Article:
By John Weeks
Pop music's British Invasion of the 1960s gained one of its first footholds right here in Southern California. The Rolling Stones launched their first American tour with a performance at San Bernardino's Swing Auditorium on the night of June 5, 1964. The band's first album, "England's Newest Hitmakers The Rolling Stones," had been released in the U.S. just two months previously.
Local promoter Bob Lewis initially had tried to sign the Beatles for the San Bernardino gig, but the deal with a New York booking agency fell through at the last minute and he was offered the Stones as a consolation prize. Lewis remembers, "I had never heard of them, but my son said they were cool, so I said OK."
San Bernardino radio station KMEN, which sponsored the show, hyped the Stones on the day of the concert as "Britain's bad boys" and "the ugliest band in England." KMEN disc jockey Brian Lord drove to meet the band, who had arrived in Los Angeles two days earlier, and accompanied them to San Bernardino.
Nowadays, tickets for the Stones' new "50 Years and Counting" anniversary tour that just launched in Los Angeles range as high as $2,375, but tickets to that 1964 show in San Bernardino, which co-starred the Byrds, were only $5. Even at those prices, a less-than-capacity crowd of 3,500 showed up at the 5,000-seat Swing, but fans were enthusiastic.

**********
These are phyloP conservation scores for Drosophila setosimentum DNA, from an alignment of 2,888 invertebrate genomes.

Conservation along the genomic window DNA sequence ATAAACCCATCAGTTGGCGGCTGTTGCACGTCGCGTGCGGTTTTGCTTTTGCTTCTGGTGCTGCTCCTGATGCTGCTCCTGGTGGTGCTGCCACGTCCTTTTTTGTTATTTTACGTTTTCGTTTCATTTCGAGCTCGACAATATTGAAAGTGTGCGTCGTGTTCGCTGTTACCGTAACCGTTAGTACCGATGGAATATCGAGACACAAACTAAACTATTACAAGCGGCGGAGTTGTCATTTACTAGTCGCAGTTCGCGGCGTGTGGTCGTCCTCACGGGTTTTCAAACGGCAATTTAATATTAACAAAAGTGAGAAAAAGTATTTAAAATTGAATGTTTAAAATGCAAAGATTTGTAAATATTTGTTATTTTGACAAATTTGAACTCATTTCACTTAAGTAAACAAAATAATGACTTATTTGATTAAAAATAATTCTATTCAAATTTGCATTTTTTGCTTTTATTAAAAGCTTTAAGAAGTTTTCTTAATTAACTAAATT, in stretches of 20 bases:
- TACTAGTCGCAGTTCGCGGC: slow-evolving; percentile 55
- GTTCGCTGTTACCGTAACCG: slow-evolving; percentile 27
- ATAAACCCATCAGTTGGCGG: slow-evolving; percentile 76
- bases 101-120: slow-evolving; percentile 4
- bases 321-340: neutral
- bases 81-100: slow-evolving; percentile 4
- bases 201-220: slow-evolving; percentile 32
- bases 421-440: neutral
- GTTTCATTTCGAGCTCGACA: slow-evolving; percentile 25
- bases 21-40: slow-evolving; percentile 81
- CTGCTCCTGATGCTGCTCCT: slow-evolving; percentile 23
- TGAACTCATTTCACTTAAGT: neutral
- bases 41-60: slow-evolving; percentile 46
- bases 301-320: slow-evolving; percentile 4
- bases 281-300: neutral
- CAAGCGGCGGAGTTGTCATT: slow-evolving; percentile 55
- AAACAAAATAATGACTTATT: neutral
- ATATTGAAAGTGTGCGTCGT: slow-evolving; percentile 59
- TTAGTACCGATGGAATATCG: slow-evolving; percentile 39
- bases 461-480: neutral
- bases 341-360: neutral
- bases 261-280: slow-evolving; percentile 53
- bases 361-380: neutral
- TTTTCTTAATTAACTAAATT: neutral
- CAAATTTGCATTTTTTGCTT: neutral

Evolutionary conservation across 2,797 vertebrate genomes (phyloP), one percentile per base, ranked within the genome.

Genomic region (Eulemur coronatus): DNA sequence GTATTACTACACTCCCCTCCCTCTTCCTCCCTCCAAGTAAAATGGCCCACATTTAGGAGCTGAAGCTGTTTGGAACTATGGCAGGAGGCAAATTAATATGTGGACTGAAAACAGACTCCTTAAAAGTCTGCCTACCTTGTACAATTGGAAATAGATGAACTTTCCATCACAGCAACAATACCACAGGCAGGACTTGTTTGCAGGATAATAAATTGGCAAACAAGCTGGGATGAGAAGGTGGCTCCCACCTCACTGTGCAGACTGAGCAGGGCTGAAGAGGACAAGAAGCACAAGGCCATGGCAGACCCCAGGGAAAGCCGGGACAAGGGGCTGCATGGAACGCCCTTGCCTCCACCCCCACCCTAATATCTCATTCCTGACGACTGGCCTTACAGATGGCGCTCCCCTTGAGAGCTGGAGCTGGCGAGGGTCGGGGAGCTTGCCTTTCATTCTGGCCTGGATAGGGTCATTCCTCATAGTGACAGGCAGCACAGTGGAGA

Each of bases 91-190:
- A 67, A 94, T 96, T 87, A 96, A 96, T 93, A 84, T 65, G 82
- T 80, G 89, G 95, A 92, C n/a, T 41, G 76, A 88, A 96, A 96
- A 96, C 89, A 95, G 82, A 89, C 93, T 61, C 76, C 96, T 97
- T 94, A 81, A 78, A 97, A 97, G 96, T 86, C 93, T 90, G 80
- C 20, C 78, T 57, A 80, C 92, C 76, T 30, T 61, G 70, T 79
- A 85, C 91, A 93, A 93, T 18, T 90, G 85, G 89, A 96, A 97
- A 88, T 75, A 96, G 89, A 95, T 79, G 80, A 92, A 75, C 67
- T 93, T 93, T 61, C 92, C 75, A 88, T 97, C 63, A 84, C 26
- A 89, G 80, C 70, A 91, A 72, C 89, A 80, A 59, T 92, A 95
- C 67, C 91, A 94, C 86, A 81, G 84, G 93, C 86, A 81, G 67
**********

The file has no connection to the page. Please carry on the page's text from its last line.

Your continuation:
See photos of the Rolling Stones' May 3, 2013 show. Story continues below.
"The previous weekend," Lewis remembers ruefully, "San Bernardino High School had held their graduation ceremony at the Swing and stairs had been put in at the front of the stage so graduates could walk up and receive their diplomas. Well, we just left those stairs there for the Stones concert. We were so new at this. We didn't know what to expect. Well, with those stairs, there were all these girls rushing the stage during the show. They could just run up there. In fact, one of those girls actually stole Mick Jagger's tambourine. Somebody out there has a real nice souvenir of that concert. "
The Stones performed 10 songs that night, including the audience favorite, "(Get Your Kicks on) Route 66," the lyrics of which mention San Bernardino by name.
Recalls guitarist Keith Richards, "Our first American gig was in San Bernardino. It was a straight gas, man. They all knew the songs and they were all bopping. It was like being back home. 'Route 66' mentioned San Bernardino, so everybody was into it. "
Lewis, now 84 and retired, with homes in Claremont and San Diego, remembers, "The crowd was so crazy that the Stones didn't even take a bow at the end. They did what was called a London Exit. They just threw down their instruments after the last song and ran off the stage. "
Fans proceeded to swarm a parking lot where the band's bus was located, but they were held at bay by a combined force of San Bernardino police officers and a crowd control unit deployed by the San Bernardino County Sheriff's Department.
In next-day coverage of the event, a reporter remarked, "It's a good thing the riot squad was there." ___